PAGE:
Is it hard to set up a Saas business that becomes successful?

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JASON LEMKIN

Well, of course.

But — the reasons have changed.

In the ‘05-’07 generation, the biggest challenge most SaaS start-ups faced was the SaaS markets were just too small for everything but CRM and a few other core, established spaces. This “Box” generation all grew relatively slowly for quite some time (by 2016 standards) until the markets grew and caught up with us. The good news was, there weren’t that many vendors. So you could still survive. And the products didn’t even have to be very good, or that complex. Because often, nothing really existed before to do the job.

From ‘08–’11 or so, most new SaaS apps were Too Simple. More entrepreneurs wanted to do SaaS, but the MSPs and MVPs were just too simple. The markets and products had begun to get more sophisticated. You had to do more — a lot more. A lot more functionality. And you needed really insights into how the org was working and the ROI delivered — true dashboard-level visibility of the enterprise. And mobile threw a wrench into everything. The best start-ups quickly took advantage of the rise of mobile (e.g., Dropbox), which really, was unexpected in its strength and transformation. Those that didn’t take advantage were often left behind, even if mobile wasn’t the core interface for their end users. And marketing and capital raising began to make a bigger and bigger difference here than ever.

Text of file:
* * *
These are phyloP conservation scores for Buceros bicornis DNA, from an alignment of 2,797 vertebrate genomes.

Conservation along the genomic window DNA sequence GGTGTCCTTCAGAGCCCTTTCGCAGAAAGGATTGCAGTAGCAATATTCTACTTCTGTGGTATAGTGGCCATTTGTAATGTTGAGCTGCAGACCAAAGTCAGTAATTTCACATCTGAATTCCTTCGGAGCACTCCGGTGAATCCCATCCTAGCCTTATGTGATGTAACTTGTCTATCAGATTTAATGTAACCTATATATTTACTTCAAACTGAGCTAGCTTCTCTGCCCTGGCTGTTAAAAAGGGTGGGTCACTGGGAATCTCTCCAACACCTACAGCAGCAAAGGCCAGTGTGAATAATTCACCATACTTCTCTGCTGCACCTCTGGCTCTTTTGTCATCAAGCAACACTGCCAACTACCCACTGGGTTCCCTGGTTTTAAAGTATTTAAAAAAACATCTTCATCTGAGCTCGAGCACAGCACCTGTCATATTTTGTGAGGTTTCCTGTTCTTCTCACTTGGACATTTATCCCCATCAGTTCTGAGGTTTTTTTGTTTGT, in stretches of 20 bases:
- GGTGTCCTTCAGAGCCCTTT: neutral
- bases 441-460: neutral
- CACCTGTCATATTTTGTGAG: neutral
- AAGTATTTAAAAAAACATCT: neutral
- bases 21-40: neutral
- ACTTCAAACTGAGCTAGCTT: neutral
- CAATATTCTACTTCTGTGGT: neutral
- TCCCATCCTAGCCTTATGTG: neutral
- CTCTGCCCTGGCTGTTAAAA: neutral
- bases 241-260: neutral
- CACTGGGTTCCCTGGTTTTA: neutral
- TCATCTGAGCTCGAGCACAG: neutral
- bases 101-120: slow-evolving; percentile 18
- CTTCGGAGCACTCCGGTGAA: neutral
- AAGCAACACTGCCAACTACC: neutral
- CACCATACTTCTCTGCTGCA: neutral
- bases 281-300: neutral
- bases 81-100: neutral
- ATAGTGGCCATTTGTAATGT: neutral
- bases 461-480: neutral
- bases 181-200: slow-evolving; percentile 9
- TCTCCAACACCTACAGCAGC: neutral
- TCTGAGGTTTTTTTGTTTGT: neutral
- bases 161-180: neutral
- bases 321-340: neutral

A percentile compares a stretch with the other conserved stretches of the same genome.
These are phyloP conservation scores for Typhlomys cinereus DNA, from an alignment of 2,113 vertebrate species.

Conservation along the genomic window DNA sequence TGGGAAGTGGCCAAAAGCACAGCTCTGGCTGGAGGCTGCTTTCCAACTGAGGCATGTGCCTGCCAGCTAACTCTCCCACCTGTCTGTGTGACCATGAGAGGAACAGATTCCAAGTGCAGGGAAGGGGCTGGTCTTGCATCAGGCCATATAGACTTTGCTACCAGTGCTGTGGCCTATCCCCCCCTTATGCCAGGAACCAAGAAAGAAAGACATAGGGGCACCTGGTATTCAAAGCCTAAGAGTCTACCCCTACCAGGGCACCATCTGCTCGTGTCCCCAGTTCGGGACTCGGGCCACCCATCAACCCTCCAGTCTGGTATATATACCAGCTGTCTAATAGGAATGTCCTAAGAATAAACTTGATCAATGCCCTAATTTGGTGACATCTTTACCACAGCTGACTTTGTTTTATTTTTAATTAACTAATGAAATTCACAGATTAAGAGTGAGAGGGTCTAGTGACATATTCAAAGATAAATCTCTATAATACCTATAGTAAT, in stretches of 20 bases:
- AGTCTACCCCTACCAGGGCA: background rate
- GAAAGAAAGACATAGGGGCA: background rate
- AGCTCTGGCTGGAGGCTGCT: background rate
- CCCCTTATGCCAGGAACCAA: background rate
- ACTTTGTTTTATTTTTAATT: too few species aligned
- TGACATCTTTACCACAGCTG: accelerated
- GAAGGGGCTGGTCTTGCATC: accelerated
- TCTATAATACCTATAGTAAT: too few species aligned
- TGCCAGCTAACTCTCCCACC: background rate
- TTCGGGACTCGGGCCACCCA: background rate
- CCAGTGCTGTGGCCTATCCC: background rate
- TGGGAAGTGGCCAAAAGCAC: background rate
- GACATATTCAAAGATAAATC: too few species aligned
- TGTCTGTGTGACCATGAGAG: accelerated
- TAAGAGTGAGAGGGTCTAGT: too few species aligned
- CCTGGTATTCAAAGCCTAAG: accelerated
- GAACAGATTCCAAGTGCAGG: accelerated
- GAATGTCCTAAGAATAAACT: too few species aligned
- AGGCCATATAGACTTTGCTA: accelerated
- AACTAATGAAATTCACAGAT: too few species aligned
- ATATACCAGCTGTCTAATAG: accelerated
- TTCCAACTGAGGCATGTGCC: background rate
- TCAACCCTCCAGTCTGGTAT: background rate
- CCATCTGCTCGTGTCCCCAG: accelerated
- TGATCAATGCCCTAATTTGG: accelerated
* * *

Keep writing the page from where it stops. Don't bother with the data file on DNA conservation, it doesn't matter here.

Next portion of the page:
From ‘12–’15 or so, Traction Ruled the World. Now that the SaaS markets were so much bigger, we could see companies like Slack, Intercom, Talkesk, and many others grow at faster rates than any comparables before.

From ‘16-, the Tech Bar has Gone Way Up again. Machine Learning, AI, and IoT may be trite terms. But the underlying theme is that a rich, nuanced, workflow-rich app is no longer good enough in the enterprise. Now, you need a fairly insane engineering and data science team to deliver the insights and value the enterprise is expecting. A dashboard — even the world’s richest, prettiest, most insightful dashboard — isn’t enough anymore. Many of the best SaaS start-ups have 10+ accomplished engineers from Palantir and Google on their early team. The hackey-MVPs and MSPs are going to have to be a lot more clever to compete today.

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Published on September 2, 2016
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